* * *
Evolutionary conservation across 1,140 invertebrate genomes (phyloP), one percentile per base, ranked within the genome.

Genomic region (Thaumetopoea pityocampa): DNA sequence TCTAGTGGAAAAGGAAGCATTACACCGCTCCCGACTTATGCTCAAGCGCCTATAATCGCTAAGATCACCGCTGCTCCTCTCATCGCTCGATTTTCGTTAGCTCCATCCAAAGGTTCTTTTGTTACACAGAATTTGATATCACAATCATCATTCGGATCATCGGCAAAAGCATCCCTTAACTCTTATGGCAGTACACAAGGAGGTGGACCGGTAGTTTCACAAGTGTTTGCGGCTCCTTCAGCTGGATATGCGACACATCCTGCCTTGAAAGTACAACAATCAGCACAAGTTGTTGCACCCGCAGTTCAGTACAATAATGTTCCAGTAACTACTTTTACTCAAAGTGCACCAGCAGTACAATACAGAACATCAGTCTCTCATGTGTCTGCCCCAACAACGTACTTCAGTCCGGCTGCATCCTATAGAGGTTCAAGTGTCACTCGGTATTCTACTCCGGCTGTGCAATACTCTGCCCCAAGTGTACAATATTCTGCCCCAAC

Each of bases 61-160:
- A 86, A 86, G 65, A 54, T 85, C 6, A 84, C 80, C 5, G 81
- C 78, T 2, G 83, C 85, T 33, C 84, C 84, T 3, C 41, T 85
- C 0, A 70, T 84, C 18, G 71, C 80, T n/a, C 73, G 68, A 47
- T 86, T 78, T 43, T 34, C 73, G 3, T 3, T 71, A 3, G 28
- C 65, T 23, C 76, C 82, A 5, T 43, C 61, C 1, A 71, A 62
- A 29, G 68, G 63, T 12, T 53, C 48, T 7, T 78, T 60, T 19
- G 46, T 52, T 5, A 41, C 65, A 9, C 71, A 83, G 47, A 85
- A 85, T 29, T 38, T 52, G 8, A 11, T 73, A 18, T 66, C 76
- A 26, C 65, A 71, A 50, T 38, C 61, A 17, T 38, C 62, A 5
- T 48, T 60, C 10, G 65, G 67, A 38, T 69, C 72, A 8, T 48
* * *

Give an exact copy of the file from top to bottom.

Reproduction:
Evolutionary conservation across 1,140 invertebrate genomes (phyloP), one percentile per base, ranked within the genome.

Genomic region (Thaumetopoea pityocampa): DNA sequence TCTAGTGGAAAAGGAAGCATTACACCGCTCCCGACTTATGCTCAAGCGCCTATAATCGCTAAGATCACCGCTGCTCCTCTCATCGCTCGATTTTCGTTAGCTCCATCCAAAGGTTCTTTTGTTACACAGAATTTGATATCACAATCATCATTCGGATCATCGGCAAAAGCATCCCTTAACTCTTATGGCAGTACACAAGGAGGTGGACCGGTAGTTTCACAAGTGTTTGCGGCTCCTTCAGCTGGATATGCGACACATCCTGCCTTGAAAGTACAACAATCAGCACAAGTTGTTGCACCCGCAGTTCAGTACAATAATGTTCCAGTAACTACTTTTACTCAAAGTGCACCAGCAGTACAATACAGAACATCAGTCTCTCATGTGTCTGCCCCAACAACGTACTTCAGTCCGGCTGCATCCTATAGAGGTTCAAGTGTCACTCGGTATTCTACTCCGGCTGTGCAATACTCTGCCCCAAGTGTACAATATTCTGCCCCAAC

Each of bases 61-160:
- A 86, A 86, G 65, A 54, T 85, C 6, A 84, C 80, C 5, G 81
- C 78, T 2, G 83, C 85, T 33, C 84, C 84, T 3, C 41, T 85
- C 0, A 70, T 84, C 18, G 71, C 80, T n/a, C 73, G 68, A 47
- T 86, T 78, T 43, T 34, C 73, G 3, T 3, T 71, A 3, G 28
- C 65, T 23, C 76, C 82, A 5, T 43, C 61, C 1, A 71, A 62
- A 29, G 68, G 63, T 12, T 53, C 48, T 7, T 78, T 60, T 19
- G 46, T 52, T 5, A 41, C 65, A 9, C 71, A 83, G 47, A 85
- A 85, T 29, T 38, T 52, G 8, A 11, T 73, A 18, T 66, C 76
- A 26, C 65, A 71, A 50, T 38, C 61, A 17, T 38, C 62, A 5
- T 48, T 60, C 10, G 65, G 67, A 38, T 69, C 72, A 8, T 48